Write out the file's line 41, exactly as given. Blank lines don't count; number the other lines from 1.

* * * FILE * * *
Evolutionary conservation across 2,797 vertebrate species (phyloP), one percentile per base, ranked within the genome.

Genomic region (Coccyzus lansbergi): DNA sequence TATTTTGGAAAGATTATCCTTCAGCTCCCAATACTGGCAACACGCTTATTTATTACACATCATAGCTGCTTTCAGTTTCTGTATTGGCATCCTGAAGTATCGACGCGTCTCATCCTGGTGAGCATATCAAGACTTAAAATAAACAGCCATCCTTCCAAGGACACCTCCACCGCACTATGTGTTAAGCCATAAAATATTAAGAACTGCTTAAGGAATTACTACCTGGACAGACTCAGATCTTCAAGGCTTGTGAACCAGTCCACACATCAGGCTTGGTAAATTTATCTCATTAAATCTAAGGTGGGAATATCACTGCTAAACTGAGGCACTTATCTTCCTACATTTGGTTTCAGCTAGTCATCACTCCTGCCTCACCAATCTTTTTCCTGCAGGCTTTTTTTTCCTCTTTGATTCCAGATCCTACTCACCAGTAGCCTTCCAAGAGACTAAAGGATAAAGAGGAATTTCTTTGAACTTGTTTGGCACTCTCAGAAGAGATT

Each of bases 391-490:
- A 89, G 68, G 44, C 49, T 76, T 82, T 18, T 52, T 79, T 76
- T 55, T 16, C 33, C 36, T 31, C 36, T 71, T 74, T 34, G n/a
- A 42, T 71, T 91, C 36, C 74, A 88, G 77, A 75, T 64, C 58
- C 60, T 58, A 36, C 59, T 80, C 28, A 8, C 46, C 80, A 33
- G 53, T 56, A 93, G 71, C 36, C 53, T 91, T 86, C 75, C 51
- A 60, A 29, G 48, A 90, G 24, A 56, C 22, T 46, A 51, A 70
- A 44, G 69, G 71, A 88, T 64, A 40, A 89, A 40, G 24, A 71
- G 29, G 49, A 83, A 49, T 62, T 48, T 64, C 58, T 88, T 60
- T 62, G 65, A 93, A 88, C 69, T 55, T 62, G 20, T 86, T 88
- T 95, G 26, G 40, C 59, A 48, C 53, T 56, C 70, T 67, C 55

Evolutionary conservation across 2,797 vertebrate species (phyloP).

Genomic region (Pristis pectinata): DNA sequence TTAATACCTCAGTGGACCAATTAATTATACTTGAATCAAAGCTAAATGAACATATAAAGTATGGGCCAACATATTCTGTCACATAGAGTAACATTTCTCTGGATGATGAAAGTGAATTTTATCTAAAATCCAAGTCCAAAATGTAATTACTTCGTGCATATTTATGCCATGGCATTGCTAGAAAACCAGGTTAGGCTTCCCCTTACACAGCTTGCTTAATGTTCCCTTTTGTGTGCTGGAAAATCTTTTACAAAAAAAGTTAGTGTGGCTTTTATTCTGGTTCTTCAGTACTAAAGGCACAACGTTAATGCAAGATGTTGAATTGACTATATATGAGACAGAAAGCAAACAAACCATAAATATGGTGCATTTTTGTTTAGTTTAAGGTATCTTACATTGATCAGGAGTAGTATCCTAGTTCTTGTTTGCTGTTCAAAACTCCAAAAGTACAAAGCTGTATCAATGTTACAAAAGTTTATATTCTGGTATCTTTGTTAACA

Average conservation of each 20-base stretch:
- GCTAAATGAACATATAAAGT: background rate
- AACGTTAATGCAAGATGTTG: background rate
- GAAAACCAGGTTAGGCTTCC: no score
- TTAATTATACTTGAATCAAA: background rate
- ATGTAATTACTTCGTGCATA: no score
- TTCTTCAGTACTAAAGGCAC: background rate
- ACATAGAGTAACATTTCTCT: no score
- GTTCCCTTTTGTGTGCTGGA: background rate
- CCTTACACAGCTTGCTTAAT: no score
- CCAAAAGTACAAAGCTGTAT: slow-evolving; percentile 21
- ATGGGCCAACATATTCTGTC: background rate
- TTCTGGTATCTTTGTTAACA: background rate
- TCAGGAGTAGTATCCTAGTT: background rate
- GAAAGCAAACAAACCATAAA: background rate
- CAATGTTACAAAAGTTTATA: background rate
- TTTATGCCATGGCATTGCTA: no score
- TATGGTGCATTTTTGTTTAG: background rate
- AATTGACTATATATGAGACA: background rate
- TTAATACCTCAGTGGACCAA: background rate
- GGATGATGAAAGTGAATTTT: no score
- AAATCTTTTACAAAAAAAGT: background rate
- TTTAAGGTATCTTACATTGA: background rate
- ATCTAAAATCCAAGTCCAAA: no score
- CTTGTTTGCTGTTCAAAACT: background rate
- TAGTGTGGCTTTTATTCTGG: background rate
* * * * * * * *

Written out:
- TAGTGTGGCTTTTATTCTGG: background rate